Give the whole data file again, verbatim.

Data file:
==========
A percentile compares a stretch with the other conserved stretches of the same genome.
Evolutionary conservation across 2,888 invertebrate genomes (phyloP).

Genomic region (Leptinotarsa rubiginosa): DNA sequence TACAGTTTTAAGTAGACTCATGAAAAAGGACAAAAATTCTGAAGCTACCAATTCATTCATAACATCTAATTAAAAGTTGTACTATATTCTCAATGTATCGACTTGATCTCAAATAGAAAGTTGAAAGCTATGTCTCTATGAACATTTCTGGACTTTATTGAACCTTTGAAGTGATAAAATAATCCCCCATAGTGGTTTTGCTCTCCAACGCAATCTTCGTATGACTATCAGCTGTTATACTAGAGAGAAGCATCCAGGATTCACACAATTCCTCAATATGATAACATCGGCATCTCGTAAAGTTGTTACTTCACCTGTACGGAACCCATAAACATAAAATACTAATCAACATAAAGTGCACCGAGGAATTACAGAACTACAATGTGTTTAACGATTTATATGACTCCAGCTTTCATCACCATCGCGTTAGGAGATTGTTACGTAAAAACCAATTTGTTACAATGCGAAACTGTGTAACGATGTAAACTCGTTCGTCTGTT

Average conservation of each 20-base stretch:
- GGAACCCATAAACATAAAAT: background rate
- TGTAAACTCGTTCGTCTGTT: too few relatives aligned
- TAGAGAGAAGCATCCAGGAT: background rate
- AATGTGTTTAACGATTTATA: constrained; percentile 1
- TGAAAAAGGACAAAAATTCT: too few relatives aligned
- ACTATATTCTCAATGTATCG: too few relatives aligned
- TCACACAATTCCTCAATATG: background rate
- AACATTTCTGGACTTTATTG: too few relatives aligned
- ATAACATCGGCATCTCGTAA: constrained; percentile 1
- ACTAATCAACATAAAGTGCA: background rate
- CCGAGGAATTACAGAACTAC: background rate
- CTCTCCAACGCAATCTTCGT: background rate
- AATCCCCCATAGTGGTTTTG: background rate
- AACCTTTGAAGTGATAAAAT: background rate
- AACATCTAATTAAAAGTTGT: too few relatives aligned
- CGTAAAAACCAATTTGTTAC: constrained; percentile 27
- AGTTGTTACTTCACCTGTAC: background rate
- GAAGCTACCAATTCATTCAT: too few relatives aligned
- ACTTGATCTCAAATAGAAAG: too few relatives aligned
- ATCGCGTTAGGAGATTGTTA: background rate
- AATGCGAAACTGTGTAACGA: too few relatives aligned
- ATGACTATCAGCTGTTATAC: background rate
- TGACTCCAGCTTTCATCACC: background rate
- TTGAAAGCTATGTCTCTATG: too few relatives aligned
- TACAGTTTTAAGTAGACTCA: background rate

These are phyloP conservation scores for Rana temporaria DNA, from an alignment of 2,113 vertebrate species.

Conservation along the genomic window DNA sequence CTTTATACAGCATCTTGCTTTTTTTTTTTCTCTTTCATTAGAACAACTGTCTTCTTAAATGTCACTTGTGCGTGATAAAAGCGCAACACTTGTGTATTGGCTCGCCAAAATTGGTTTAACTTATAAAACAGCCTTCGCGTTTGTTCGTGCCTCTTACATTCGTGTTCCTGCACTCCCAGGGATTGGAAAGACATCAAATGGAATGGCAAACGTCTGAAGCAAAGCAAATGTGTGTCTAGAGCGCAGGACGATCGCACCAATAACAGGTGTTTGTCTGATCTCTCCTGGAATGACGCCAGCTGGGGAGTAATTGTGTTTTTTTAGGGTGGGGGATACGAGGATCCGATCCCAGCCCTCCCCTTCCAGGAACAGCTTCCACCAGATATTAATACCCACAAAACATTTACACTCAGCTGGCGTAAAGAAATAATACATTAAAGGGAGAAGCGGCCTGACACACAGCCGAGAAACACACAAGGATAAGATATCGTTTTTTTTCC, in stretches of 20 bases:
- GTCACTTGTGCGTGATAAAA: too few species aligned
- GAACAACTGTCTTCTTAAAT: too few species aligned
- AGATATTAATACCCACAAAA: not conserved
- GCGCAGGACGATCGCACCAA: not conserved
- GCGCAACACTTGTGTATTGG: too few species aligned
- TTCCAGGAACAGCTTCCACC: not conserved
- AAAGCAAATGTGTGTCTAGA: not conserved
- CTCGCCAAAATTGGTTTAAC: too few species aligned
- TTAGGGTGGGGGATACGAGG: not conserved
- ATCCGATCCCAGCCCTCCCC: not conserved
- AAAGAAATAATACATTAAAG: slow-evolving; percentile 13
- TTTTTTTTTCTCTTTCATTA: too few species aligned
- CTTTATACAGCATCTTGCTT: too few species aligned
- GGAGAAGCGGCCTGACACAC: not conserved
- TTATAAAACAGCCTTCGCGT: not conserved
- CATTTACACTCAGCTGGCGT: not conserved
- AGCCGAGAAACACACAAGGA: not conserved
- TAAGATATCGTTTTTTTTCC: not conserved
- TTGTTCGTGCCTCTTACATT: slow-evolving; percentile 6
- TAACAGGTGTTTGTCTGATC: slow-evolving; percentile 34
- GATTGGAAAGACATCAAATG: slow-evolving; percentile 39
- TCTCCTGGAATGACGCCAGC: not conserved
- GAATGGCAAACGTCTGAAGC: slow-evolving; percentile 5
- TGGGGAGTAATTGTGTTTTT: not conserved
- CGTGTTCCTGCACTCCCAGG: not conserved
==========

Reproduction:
A percentile compares a stretch with the other conserved stretches of the same genome.
Evolutionary conservation across 2,888 invertebrate genomes (phyloP).

Genomic region (Leptinotarsa rubiginosa): DNA sequence TACAGTTTTAAGTAGACTCATGAAAAAGGACAAAAATTCTGAAGCTACCAATTCATTCATAACATCTAATTAAAAGTTGTACTATATTCTCAATGTATCGACTTGATCTCAAATAGAAAGTTGAAAGCTATGTCTCTATGAACATTTCTGGACTTTATTGAACCTTTGAAGTGATAAAATAATCCCCCATAGTGGTTTTGCTCTCCAACGCAATCTTCGTATGACTATCAGCTGTTATACTAGAGAGAAGCATCCAGGATTCACACAATTCCTCAATATGATAACATCGGCATCTCGTAAAGTTGTTACTTCACCTGTACGGAACCCATAAACATAAAATACTAATCAACATAAAGTGCACCGAGGAATTACAGAACTACAATGTGTTTAACGATTTATATGACTCCAGCTTTCATCACCATCGCGTTAGGAGATTGTTACGTAAAAACCAATTTGTTACAATGCGAAACTGTGTAACGATGTAAACTCGTTCGTCTGTT

Average conservation of each 20-base stretch:
- GGAACCCATAAACATAAAAT: background rate
- TGTAAACTCGTTCGTCTGTT: too few relatives aligned
- TAGAGAGAAGCATCCAGGAT: background rate
- AATGTGTTTAACGATTTATA: constrained; percentile 1
- TGAAAAAGGACAAAAATTCT: too few relatives aligned
- ACTATATTCTCAATGTATCG: too few relatives aligned
- TCACACAATTCCTCAATATG: background rate
- AACATTTCTGGACTTTATTG: too few relatives aligned
- ATAACATCGGCATCTCGTAA: constrained; percentile 1
- ACTAATCAACATAAAGTGCA: background rate
- CCGAGGAATTACAGAACTAC: background rate
- CTCTCCAACGCAATCTTCGT: background rate
- AATCCCCCATAGTGGTTTTG: background rate
- AACCTTTGAAGTGATAAAAT: background rate
- AACATCTAATTAAAAGTTGT: too few relatives aligned
- CGTAAAAACCAATTTGTTAC: constrained; percentile 27
- AGTTGTTACTTCACCTGTAC: background rate
- GAAGCTACCAATTCATTCAT: too few relatives aligned
- ACTTGATCTCAAATAGAAAG: too few relatives aligned
- ATCGCGTTAGGAGATTGTTA: background rate
- AATGCGAAACTGTGTAACGA: too few relatives aligned
- ATGACTATCAGCTGTTATAC: background rate
- TGACTCCAGCTTTCATCACC: background rate
- TTGAAAGCTATGTCTCTATG: too few relatives aligned
- TACAGTTTTAAGTAGACTCA: background rate

These are phyloP conservation scores for Rana temporaria DNA, from an alignment of 2,113 vertebrate species.

Conservation along the genomic window DNA sequence CTTTATACAGCATCTTGCTTTTTTTTTTTCTCTTTCATTAGAACAACTGTCTTCTTAAATGTCACTTGTGCGTGATAAAAGCGCAACACTTGTGTATTGGCTCGCCAAAATTGGTTTAACTTATAAAACAGCCTTCGCGTTTGTTCGTGCCTCTTACATTCGTGTTCCTGCACTCCCAGGGATTGGAAAGACATCAAATGGAATGGCAAACGTCTGAAGCAAAGCAAATGTGTGTCTAGAGCGCAGGACGATCGCACCAATAACAGGTGTTTGTCTGATCTCTCCTGGAATGACGCCAGCTGGGGAGTAATTGTGTTTTTTTAGGGTGGGGGATACGAGGATCCGATCCCAGCCCTCCCCTTCCAGGAACAGCTTCCACCAGATATTAATACCCACAAAACATTTACACTCAGCTGGCGTAAAGAAATAATACATTAAAGGGAGAAGCGGCCTGACACACAGCCGAGAAACACACAAGGATAAGATATCGTTTTTTTTCC, in stretches of 20 bases:
- GTCACTTGTGCGTGATAAAA: too few species aligned
- GAACAACTGTCTTCTTAAAT: too few species aligned
- AGATATTAATACCCACAAAA: not conserved
- GCGCAGGACGATCGCACCAA: not conserved
- GCGCAACACTTGTGTATTGG: too few species aligned
- TTCCAGGAACAGCTTCCACC: not conserved
- AAAGCAAATGTGTGTCTAGA: not conserved
- CTCGCCAAAATTGGTTTAAC: too few species aligned
- TTAGGGTGGGGGATACGAGG: not conserved
- ATCCGATCCCAGCCCTCCCC: not conserved
- AAAGAAATAATACATTAAAG: slow-evolving; percentile 13
- TTTTTTTTTCTCTTTCATTA: too few species aligned
- CTTTATACAGCATCTTGCTT: too few species aligned
- GGAGAAGCGGCCTGACACAC: not conserved
- TTATAAAACAGCCTTCGCGT: not conserved
- CATTTACACTCAGCTGGCGT: not conserved
- AGCCGAGAAACACACAAGGA: not conserved
- TAAGATATCGTTTTTTTTCC: not conserved
- TTGTTCGTGCCTCTTACATT: slow-evolving; percentile 6
- TAACAGGTGTTTGTCTGATC: slow-evolving; percentile 34
- GATTGGAAAGACATCAAATG: slow-evolving; percentile 39
- TCTCCTGGAATGACGCCAGC: not conserved
- GAATGGCAAACGTCTGAAGC: slow-evolving; percentile 5
- TGGGGAGTAATTGTGTTTTT: not conserved
- CGTGTTCCTGCACTCCCAGG: not conserved